Appendix A: Four Futurist Manifestoes
1. INITIAL MANIFESTO OF FUTURISM ( February 20, 1909)
2. FUTURIST PAINTING: TECHNICAL MANIFESTO ( April 11 1910)
3. THE EXHIBITORS TO THE PUBLIC ( February 5, 1912)
4. TECHNICAL MANIFESTO OF FUTURIST SCULPTURE ( April 11, 1912)
NOTE: The first three manifestoes are here given in the translation published in the catalogue of the exhibition held at the Sackville Gallery, London, in March 1912. These three statements appeared regularly in the exhibition catalogues, and were translated into French and German as well as English. The manifesto on Futurist sculpture was translated recently by Richard Chase.
INITIAL MANIFESTO OF FUTURISM
( February 20, 1909)
1. We shall sing the love of danger, the habit of energy and boldness.
2. The essential elements of our poetry shall be courage, daring and rebellion.
3. Literature has hitherto glorified thoughtful immobility, ecstasy and sleep; we shall extol aggressive movement, feverish insomnia, the double quick step, the somersault, the box on the ear, the fisticuff.
4. We declare that the world's splendour has been enriched by a new beauty; the beauty of speed. A racing motor-car, its frame adorned with great pipes, like snakes with explosive breath . . . a roaring motor-car, which looks as though running on shrapnel, is more beautiful than the Victory of Samothrace.
5. We shall sing of the man at the steering wheel, whose ideal stem transfixes the Earth, rushing over the circuit of her orbit.
6. The poet must give himself with frenzy, with splendour and with lavishness, in order to increase the enthusiastic fervour of the primordial elements.
7. There is no more beauty except in strife. No masterpiece without aggressiveness. Poetry must be a violent onslaught upon the unknown forces, to command them to bow before man.
8. We stand upon the extreme promontory of the centuries! . . . Why should we look behind us, when we have to break in the mysterious portals of the Impossible? Time and Space died yesterday. Already we live in the absolute, since we have already created speed, eternal and ever-present.
9. We wish to glorify War -- the only health giver of the world -- militarism, patriotism, the destructive arm of the Anarchist, the beautiful Ideas that kill, the contempt for woman.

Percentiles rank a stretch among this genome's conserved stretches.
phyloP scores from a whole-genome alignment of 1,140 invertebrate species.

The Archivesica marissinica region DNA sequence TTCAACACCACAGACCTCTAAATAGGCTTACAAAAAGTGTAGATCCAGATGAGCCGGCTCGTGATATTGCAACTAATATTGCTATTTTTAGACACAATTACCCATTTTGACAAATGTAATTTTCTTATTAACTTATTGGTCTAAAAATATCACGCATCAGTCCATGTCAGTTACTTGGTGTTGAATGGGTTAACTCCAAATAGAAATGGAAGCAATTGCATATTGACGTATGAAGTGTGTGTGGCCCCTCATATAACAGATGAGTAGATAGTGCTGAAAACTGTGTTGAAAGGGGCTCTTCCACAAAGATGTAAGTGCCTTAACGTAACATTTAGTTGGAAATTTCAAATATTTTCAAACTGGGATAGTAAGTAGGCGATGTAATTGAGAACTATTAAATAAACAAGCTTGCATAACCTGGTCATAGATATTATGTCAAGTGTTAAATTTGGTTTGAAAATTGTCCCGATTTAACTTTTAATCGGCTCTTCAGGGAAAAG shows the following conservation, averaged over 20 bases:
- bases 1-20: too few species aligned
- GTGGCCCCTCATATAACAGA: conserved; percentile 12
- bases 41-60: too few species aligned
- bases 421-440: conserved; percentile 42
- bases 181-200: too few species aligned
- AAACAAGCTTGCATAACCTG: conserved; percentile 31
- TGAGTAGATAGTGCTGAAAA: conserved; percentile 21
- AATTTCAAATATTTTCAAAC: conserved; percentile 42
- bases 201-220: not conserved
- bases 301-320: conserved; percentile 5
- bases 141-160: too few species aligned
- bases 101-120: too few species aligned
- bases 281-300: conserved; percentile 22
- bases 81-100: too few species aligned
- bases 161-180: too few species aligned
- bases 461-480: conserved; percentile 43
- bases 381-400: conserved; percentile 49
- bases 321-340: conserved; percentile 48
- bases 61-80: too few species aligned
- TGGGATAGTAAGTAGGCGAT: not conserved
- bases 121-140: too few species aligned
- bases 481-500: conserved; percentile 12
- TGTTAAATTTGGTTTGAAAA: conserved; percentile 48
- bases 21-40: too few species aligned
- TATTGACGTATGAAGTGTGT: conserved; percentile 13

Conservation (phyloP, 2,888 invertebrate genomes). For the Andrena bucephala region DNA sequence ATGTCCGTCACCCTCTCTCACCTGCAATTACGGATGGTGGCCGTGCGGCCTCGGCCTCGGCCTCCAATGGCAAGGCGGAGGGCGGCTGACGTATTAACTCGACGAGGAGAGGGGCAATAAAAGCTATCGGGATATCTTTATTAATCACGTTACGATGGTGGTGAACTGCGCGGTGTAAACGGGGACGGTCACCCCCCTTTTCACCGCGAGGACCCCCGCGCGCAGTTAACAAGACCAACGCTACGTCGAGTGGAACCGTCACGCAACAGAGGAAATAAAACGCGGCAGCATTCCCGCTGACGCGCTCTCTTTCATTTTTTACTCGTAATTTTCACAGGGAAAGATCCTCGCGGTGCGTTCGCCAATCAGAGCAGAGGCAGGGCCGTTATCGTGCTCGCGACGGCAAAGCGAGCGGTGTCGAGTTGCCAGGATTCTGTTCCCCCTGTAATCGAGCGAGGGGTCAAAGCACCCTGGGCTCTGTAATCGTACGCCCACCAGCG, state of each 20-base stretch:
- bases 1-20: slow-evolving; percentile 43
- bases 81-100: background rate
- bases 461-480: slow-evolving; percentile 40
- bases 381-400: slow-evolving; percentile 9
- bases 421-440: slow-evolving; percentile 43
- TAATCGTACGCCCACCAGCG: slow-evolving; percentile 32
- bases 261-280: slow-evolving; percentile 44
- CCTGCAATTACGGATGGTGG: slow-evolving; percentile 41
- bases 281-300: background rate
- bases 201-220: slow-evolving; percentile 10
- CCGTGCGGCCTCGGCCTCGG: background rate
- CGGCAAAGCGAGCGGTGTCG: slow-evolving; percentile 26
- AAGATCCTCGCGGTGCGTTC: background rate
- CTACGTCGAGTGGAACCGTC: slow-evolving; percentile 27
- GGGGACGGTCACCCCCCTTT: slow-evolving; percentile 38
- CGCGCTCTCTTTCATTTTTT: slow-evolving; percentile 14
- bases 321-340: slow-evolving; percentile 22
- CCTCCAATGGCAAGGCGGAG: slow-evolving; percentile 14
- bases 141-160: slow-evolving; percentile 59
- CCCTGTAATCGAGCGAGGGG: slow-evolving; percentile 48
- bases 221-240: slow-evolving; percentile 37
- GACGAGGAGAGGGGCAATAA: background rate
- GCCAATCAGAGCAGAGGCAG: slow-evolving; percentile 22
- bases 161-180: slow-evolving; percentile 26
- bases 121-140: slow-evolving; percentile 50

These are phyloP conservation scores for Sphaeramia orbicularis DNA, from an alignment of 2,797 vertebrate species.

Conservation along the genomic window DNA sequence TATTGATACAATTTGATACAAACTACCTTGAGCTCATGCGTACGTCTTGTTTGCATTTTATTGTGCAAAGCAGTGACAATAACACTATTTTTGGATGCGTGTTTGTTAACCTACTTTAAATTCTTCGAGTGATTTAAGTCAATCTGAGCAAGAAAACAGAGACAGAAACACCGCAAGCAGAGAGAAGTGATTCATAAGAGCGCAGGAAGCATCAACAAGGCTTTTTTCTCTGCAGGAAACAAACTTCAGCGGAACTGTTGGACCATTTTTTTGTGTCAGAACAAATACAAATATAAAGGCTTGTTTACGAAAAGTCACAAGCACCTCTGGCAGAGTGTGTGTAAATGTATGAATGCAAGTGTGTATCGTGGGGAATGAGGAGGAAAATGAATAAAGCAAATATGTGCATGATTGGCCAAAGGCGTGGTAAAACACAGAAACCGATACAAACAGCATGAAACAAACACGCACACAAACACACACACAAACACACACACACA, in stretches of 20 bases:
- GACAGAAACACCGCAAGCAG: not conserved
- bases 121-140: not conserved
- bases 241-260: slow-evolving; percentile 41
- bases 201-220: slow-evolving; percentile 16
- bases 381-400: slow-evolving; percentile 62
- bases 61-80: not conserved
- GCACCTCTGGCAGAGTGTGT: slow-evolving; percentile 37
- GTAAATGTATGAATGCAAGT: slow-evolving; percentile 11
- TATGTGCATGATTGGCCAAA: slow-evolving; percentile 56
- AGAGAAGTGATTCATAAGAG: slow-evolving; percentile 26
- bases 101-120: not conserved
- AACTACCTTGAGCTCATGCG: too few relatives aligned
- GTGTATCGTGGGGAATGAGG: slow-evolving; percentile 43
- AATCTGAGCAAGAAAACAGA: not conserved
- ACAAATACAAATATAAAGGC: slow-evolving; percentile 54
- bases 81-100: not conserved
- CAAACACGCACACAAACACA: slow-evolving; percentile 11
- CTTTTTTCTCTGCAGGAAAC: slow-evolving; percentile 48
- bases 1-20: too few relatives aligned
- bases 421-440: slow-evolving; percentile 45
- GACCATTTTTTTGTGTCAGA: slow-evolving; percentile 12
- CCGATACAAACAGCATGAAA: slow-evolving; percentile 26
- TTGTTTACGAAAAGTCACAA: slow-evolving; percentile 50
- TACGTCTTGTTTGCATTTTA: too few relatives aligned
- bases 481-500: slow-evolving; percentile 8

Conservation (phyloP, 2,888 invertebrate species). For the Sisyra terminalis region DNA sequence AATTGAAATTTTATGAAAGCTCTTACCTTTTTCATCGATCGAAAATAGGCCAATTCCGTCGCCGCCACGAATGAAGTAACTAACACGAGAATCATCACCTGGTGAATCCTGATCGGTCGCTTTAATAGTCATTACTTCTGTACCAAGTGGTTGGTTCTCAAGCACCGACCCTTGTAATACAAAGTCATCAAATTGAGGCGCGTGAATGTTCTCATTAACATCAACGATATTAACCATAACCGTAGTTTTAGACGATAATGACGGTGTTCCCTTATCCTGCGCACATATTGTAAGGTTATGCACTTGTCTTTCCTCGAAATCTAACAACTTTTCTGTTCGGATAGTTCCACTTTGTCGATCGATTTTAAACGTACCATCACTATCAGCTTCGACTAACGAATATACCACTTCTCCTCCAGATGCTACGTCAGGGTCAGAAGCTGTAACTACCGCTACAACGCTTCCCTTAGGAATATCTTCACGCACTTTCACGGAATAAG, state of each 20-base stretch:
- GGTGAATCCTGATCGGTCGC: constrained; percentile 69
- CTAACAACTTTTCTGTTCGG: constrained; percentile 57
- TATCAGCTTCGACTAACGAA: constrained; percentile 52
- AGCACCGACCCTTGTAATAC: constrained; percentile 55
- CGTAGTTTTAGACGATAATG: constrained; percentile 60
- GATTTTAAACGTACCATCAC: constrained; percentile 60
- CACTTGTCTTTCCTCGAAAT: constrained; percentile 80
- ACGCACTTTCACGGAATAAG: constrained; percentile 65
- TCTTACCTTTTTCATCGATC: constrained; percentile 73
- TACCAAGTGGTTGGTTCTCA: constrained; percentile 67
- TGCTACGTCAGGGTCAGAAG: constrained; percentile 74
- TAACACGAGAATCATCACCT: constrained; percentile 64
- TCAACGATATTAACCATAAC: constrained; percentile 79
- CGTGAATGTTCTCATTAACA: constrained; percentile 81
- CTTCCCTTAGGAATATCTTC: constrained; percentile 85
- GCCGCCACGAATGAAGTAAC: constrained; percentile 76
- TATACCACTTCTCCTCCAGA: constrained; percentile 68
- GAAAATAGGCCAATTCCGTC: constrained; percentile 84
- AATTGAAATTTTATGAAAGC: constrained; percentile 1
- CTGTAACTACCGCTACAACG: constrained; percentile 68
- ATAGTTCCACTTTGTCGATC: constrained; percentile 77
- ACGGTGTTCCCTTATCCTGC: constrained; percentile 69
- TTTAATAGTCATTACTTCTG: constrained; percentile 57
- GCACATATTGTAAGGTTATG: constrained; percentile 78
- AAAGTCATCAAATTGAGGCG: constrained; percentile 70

10. We wish to destroy the museums, the libraries, to fight against moralism, feminism and all opportunistic and utilitarian meannesses.
11. We shall sing of the great crowds in the excitement of labour, pleasure and rebellion; of the multi-coloured and polyphonic surf of revolutions in modern capital cities; of the nocturnal vibration of arsenals and workshops beneath their violent electric moons; of the greedy stations swallowing smoking snakes; of factories suspended from the clouds by their strings of smoke; of bridges leaping like gymnasts over the diabolical cutlery of sunbathed rivers; of adventurous liners scenting the horizon; of broad-chested locomotives prancing on the rails, like huge steel horses bridled with long tubes; and of the gliding flight of aeroplanes, the sound of whose screw is like the flapping of flags and the applause of an enthusiastic crowd.

It is in Italy that we launch this manifesto of violence, destructive and incendiary, by which we this day found Futurism, because we would deliver Italy from its canker of professors, archaeologists, cicerones and antiquaries.

Italy has been too long the great market of the secondhand dealers. We would free her from the numberless museums which cover her with as many cemeteries.

Museums, cemeteries! . . . Truly identical with their sinister jostling of bodies that know one another not. Public dormitories where one sleeps for ever side by side with detested or unknown beings. Mutual ferocity of painters and sculptors slaying one another with blows of lines and colour in a single museum.

Let one pay a visit there each year as one visits one's dead once a year . . . That we can allow! . . . Deposit flowers even once a year at the feet of the Gioconda, if you will! . . . But to walk daily in the museums with our sorrows, our fragile courage and our anxiety, that is inadmissible! . . . Would you, then, poison yourselves? Do you want to decay?

____________________
First published in Le Figaro, Paris.

-124-

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Futurism
Table of contents

Table of contents

  • Title Page 3
  • Contents 5
  • Lenders to the Exhibition 6
  • Foreword 7
  • The Futurist Goal 9
  • The Futurist Achievement 17
  • Notes to the Text 119
  • Chronology 121
  • Appendix A - Four Futurist Manifestoes 124
  • Appendix B - Boccioni Letters to Vico Baer 133
  • Selected 'Bibliography of Futurism: 1905-1961 135
  • Biographies and Catalogue of the Exhibition 141
  • Index 149
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